Bon-Ton Stores’ websites tease comeback

Say updates coming in "weeks"

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The websites for The Bon-Ton Stores Inc.’s store brands, including Boston Store, have a banner message today that suggests they will be making some kind of comeback.

“We’ve got great news. Boston Store is coming back!” the message reads at Boston Store’s website. The websites for Bon-Ton’s other store brands have the same message, except they use the name of those store brands.

The sites indicate further updates will be provided soon.

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The websites for The Bon-Ton Stores, including Boston Store, have a message that indicates they will be making a comeback.

“Stay tuned for updates over the coming weeks!” they say. “We appreciate your loyalty and look forward to being able to serve you again soon.”

A Bon-Ton media spokeswoman could no longer be reached for comment, as the company closed all of its remaining stores this week.

A list of store locations on the Boston Store website indicates its local locations are “temporarily closed.”

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A Milwaukee-area commercial real estate industry source said another retail firm has or is in the process of acquiring the Bon-Ton Stores websites. The company plans to revitalize the Bon-Ton Stores, mostly as an online retailer with a limited number of brick-and-mortar locations, he said. The source declined to disclose the name of the retailer.

A joint venture between Los Angeles-based Great American Group, New York-based Tiger Capital Group and a group of Bon-Ton debtholders bought The Bon-Ton Stores out of bankruptcy in April and planned to complete going out of business sales by Aug. 31.

Great American Group released the following statement: “All of Bon-Ton Stores’ physical store locations will be closed as of today. The company’s intellectual property is in the process of being sold. We cannot speak to the purchaser’s future plans with the company. All inquiries should be referred to the buyer, which will be disclosed once the transaction is closed.”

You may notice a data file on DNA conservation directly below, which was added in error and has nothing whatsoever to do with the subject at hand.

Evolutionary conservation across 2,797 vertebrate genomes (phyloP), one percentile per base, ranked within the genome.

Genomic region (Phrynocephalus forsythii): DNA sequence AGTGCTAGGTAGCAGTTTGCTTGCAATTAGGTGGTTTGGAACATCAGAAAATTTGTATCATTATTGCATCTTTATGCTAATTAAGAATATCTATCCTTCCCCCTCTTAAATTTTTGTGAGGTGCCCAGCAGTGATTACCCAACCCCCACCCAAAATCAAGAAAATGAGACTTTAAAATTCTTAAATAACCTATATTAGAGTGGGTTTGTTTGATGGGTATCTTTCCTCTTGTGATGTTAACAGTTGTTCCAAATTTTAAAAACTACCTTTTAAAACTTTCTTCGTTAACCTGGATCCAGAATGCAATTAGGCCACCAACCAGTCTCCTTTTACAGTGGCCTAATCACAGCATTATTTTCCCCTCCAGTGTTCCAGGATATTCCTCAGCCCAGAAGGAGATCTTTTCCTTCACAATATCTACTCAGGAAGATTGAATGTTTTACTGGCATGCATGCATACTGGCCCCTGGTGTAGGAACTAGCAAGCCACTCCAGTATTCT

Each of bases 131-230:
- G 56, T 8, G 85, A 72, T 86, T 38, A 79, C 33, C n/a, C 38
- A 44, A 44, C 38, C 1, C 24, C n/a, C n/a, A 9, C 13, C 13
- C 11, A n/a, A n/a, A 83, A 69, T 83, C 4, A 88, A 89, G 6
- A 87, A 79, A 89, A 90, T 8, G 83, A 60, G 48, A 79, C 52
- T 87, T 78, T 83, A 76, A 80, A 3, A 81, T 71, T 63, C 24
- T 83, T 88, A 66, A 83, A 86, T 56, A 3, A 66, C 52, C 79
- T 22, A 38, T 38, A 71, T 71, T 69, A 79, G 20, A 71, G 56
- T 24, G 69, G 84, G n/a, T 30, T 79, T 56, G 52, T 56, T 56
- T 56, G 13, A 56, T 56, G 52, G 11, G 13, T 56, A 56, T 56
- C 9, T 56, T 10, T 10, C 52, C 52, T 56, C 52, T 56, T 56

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A representative for Tiger Capital Group and A&G Realty Partners, which has been retained to dispose of all real estate assets, said they believe the message on the sites has to do with the pending sale of Bon-Ton’s intellectual property, which Tiger and A&G were not involved with.

According to court records, Hilco Streambank was proposed “to assist [the Debtors] with the disposition and monetization of the Debtors’ [Intellectual Property], including, but not limited to, trademarks, copyrights, domain names, customer lists, and related data.”

A representative of Hilco Streambank could not immediately be reached for comment.

Bon-Ton, which had headquarters in Milwaukee and York, Pennsylvania, filed for bankruptcy in February. The company’s management sought to find a buyer that would continue operating the business. A group of mall owners and a private equity firm signed a letter of intent to potentially buy the business and keep it afloat, but a bankruptcy judge denied the payment of a work fee to help the deal move forward. The buyer group opposed the payment of the fee, arguing the bid procedures and case law didn’t allow for it.

After the deal fell through, the only remaining bidders were proposing to liquidate the company and the Great American/Tiger group won out. According to court documents, the group agreed to a deal worth $793.6 million for Bon-Ton’s assets.

See more in a report from WISN-TV Channel 12, a media partner of BizTimes Milwaukee.

BizTimes Milwaukee editor Andrew Weiland contributed to this report.

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